Former Secretary of State Mike Pompeo ripped President Biden for the drone attack that killed 10 civilians, including seven children, in Afghanistan, saying military officials bowed to “political pressure” and carried out the strike in a “rush.”
Pompeo called the killing of aid worker Zemari Ahmadi and members of his family on Aug. 29 a “tragedy” and offered his “apologies.”
But he said the drone strike was mishandled by the administration the same way it bungled the US military withdrawal and allowed the Taliban to return to power.
“This is just another example. It looks like they were in a rush. They were in a hurry. You could see the political pressure. And if there was one thing that drove this failed evacuation was the arbitrary political deadline that President Biden set, the arbitrary cap on the number of troops could be there, so we could secure American departure and the departure of our equipment,” he said on Fox News’ “Sunday Morning Futures.”
The drone strike occurred one day before the US completed its pullout.
Pompeo said the political decisions to withdraw and launch the drone put intense pressure on the US military.
“I’m confident that the military was under enormous pressure. President Biden had said, ‘we’re going to strike back at the folks who killed the 13 Americans.’ And we had a strike that clearly failed, failed to deliver to protect America and killed civilians,” Pompeo said.
“This is just another piece of an evacuation that was driven by politics and not putting America first and America’s national security,” the former top diplomat said.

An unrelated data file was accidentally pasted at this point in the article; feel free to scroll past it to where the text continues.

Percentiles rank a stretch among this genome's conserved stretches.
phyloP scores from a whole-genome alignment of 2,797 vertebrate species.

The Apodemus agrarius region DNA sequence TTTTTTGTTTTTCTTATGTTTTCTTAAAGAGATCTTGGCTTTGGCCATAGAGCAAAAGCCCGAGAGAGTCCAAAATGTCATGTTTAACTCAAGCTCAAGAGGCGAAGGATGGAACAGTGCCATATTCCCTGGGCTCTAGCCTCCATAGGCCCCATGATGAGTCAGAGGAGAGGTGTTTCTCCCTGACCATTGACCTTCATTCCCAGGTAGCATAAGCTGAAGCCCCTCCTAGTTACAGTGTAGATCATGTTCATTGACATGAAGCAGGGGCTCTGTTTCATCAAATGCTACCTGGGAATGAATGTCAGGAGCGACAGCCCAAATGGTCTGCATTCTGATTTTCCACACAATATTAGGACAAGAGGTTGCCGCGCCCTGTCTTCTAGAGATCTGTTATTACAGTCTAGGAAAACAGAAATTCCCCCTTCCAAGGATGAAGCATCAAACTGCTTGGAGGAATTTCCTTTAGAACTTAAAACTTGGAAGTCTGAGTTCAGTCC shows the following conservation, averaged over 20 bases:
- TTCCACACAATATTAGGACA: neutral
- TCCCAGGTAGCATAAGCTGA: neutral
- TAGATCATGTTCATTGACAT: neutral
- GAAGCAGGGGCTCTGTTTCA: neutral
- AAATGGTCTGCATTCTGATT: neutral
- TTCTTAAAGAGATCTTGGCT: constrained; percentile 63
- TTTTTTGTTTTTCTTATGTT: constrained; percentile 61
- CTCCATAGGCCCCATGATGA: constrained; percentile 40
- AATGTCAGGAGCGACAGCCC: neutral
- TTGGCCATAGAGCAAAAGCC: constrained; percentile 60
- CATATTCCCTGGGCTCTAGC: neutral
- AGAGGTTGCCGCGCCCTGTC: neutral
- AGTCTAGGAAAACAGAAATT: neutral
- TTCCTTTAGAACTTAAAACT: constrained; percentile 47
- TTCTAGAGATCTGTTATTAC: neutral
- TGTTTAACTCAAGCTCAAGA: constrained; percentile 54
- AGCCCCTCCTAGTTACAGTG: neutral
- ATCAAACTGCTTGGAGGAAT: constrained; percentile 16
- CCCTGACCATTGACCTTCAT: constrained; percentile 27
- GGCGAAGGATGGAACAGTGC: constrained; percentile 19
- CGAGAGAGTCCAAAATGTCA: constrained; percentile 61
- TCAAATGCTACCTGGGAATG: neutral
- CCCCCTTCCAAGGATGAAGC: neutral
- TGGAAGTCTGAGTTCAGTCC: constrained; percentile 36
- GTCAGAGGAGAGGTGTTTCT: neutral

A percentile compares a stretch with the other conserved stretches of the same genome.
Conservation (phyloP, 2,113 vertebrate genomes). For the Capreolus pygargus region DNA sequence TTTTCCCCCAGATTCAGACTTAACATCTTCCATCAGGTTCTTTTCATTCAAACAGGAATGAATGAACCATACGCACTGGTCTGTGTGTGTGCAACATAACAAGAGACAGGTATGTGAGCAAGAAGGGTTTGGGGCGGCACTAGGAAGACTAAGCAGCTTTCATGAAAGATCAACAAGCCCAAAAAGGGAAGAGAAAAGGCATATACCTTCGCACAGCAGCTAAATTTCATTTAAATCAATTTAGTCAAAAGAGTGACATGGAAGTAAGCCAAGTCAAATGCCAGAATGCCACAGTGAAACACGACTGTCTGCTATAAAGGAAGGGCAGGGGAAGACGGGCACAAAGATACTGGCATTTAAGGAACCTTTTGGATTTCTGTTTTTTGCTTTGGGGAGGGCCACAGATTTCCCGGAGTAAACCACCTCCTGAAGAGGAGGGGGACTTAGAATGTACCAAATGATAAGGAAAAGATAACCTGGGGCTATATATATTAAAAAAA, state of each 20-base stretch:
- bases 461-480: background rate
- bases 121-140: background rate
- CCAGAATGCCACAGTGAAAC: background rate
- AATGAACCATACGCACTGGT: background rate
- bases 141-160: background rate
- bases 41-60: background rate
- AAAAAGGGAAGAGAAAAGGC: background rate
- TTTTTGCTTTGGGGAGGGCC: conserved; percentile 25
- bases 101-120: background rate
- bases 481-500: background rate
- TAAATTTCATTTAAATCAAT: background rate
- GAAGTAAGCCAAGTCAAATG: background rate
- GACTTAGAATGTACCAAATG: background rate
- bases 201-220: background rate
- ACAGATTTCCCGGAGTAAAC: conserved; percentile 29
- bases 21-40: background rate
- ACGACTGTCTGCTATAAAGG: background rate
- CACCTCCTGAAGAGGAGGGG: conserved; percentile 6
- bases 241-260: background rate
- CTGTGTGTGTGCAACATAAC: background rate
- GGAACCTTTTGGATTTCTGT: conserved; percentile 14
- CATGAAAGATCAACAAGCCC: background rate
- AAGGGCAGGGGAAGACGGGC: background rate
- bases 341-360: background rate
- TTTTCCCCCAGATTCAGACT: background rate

Marine Corps Gen. Kenneth McKenzie Jr., the commander of Central Command, announced on Friday that the drone attack killed 10 civilians.
“We now assess that it is unlikely that the vehicle and those who died were associated with ISIS-K or a direct threat to US forces,” he said.
Initially, the Pentagon said the drone successfully targeted terrorists and its aim was to prevent another ISIS-K suicide bombing attack like the one that took place three days earlier at the Kabul airport that killed 13 US service members and at least 169 Afghans.
Pompeo said the deadly error has cost the US valuable credibility on the world stage and he doesn’t see how the White House can recover.
“It’s very difficult to imagine how this administration is going to turn it around because they seem so deeply desirous of just making this go away, as if there weren’t still Americans that are being held hostage by the Taliban instead of Afghanistan, if we still didn’t have promises out to some of the folks who had helped us for these past 20 years,” he said.
“So I don’t see how the Biden administration gets back from this space. I hope they will begin to recognize that the their credibility around the world was damaged deeply by how they executed this withdrawal, the failure to work alongside allies, to deliver, make sure we got our allies and friends out of the country, and that we abandoned a partner in a way that didn’t deliver on security for our friends in the region as well,” he said.
Relatives of Ahmadi, who had worked for a US aid group, and the family members are pleading with the US government to help them leave Afghanistan and pay them for their suffering.
“Whether in America or another country, we want peace and comfort for our remaining years,” Samim Ahmadi — the 24-year-old stepson of Ahmadi — told the Washington Post. “Everyone makes mistakes. The Americans cannot bring back our loved ones, but they can take us out of here.”